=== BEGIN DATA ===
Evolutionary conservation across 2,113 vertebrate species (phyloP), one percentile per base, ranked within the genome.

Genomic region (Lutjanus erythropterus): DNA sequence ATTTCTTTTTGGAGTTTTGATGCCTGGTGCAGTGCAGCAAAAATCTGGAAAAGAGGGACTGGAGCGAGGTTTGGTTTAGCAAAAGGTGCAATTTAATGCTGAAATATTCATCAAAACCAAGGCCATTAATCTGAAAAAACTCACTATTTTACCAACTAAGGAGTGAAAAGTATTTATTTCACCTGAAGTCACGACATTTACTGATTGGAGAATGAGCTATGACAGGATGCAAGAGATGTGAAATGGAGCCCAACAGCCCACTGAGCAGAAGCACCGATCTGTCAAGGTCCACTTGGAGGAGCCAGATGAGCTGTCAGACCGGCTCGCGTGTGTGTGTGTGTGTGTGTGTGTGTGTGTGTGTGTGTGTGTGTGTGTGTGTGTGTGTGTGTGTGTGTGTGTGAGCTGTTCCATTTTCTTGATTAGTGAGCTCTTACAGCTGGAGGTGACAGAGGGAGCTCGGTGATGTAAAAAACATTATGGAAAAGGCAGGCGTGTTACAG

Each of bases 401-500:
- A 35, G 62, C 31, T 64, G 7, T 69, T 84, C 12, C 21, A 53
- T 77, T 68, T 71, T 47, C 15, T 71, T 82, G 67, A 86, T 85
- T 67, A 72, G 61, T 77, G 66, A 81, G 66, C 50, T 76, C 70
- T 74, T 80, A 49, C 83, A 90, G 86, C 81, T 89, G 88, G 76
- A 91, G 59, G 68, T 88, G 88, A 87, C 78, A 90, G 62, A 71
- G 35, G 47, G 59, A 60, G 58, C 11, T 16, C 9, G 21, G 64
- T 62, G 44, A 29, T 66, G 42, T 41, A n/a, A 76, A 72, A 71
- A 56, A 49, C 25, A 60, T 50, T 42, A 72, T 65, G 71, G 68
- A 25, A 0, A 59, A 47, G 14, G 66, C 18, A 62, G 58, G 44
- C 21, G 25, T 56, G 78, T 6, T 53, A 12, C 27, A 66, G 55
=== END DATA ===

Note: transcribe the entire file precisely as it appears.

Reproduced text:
Evolutionary conservation across 2,113 vertebrate species (phyloP), one percentile per base, ranked within the genome.

Genomic region (Lutjanus erythropterus): DNA sequence ATTTCTTTTTGGAGTTTTGATGCCTGGTGCAGTGCAGCAAAAATCTGGAAAAGAGGGACTGGAGCGAGGTTTGGTTTAGCAAAAGGTGCAATTTAATGCTGAAATATTCATCAAAACCAAGGCCATTAATCTGAAAAAACTCACTATTTTACCAACTAAGGAGTGAAAAGTATTTATTTCACCTGAAGTCACGACATTTACTGATTGGAGAATGAGCTATGACAGGATGCAAGAGATGTGAAATGGAGCCCAACAGCCCACTGAGCAGAAGCACCGATCTGTCAAGGTCCACTTGGAGGAGCCAGATGAGCTGTCAGACCGGCTCGCGTGTGTGTGTGTGTGTGTGTGTGTGTGTGTGTGTGTGTGTGTGTGTGTGTGTGTGTGTGTGTGTGTGTGTGTGAGCTGTTCCATTTTCTTGATTAGTGAGCTCTTACAGCTGGAGGTGACAGAGGGAGCTCGGTGATGTAAAAAACATTATGGAAAAGGCAGGCGTGTTACAG

Each of bases 401-500:
- A 35, G 62, C 31, T 64, G 7, T 69, T 84, C 12, C 21, A 53
- T 77, T 68, T 71, T 47, C 15, T 71, T 82, G 67, A 86, T 85
- T 67, A 72, G 61, T 77, G 66, A 81, G 66, C 50, T 76, C 70
- T 74, T 80, A 49, C 83, A 90, G 86, C 81, T 89, G 88, G 76
- A 91, G 59, G 68, T 88, G 88, A 87, C 78, A 90, G 62, A 71
- G 35, G 47, G 59, A 60, G 58, C 11, T 16, C 9, G 21, G 64
- T 62, G 44, A 29, T 66, G 42, T 41, A n/a, A 76, A 72, A 71
- A 56, A 49, C 25, A 60, T 50, T 42, A 72, T 65, G 71, G 68
- A 25, A 0, A 59, A 47, G 14, G 66, C 18, A 62, G 58, G 44
- C 21, G 25, T 56, G 78, T 6, T 53, A 12, C 27, A 66, G 55